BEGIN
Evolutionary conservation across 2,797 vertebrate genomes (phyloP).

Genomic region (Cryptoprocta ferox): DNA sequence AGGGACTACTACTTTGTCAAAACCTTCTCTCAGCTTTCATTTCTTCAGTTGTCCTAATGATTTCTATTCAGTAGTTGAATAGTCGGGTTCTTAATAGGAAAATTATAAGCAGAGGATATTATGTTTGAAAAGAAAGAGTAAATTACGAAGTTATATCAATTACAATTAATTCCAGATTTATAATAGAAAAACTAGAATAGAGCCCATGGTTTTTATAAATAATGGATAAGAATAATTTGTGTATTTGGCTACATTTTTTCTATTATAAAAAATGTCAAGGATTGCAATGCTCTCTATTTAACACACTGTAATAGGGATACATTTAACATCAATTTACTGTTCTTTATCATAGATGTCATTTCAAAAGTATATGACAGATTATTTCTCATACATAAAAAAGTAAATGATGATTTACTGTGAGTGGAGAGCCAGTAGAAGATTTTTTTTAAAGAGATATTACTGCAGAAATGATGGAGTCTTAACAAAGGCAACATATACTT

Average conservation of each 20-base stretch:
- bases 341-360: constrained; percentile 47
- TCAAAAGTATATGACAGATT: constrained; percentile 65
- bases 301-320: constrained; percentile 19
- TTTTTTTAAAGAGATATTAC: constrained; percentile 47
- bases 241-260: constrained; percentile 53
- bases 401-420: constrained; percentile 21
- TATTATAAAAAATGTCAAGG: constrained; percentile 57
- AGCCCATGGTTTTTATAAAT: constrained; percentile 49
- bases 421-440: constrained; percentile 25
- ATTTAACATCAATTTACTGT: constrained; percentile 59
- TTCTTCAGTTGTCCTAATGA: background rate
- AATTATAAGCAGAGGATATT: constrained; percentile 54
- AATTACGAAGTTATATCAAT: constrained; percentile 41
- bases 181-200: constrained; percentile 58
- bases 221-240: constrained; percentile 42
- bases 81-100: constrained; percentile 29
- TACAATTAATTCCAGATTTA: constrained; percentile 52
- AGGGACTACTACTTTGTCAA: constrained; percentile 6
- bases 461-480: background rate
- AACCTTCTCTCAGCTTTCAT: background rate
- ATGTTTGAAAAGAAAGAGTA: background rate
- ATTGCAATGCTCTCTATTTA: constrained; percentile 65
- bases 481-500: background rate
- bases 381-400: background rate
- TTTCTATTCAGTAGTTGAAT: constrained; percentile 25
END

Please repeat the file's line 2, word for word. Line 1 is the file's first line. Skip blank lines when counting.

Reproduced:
Genomic region (Cryptoprocta ferox): DNA sequence AGGGACTACTACTTTGTCAAAACCTTCTCTCAGCTTTCATTTCTTCAGTTGTCCTAATGATTTCTATTCAGTAGTTGAATAGTCGGGTTCTTAATAGGAAAATTATAAGCAGAGGATATTATGTTTGAAAAGAAAGAGTAAATTACGAAGTTATATCAATTACAATTAATTCCAGATTTATAATAGAAAAACTAGAATAGAGCCCATGGTTTTTATAAATAATGGATAAGAATAATTTGTGTATTTGGCTACATTTTTTCTATTATAAAAAATGTCAAGGATTGCAATGCTCTCTATTTAACACACTGTAATAGGGATACATTTAACATCAATTTACTGTTCTTTATCATAGATGTCATTTCAAAAGTATATGACAGATTATTTCTCATACATAAAAAAGTAAATGATGATTTACTGTGAGTGGAGAGCCAGTAGAAGATTTTTTTTAAAGAGATATTACTGCAGAAATGATGGAGTCTTAACAAAGGCAACATATACTT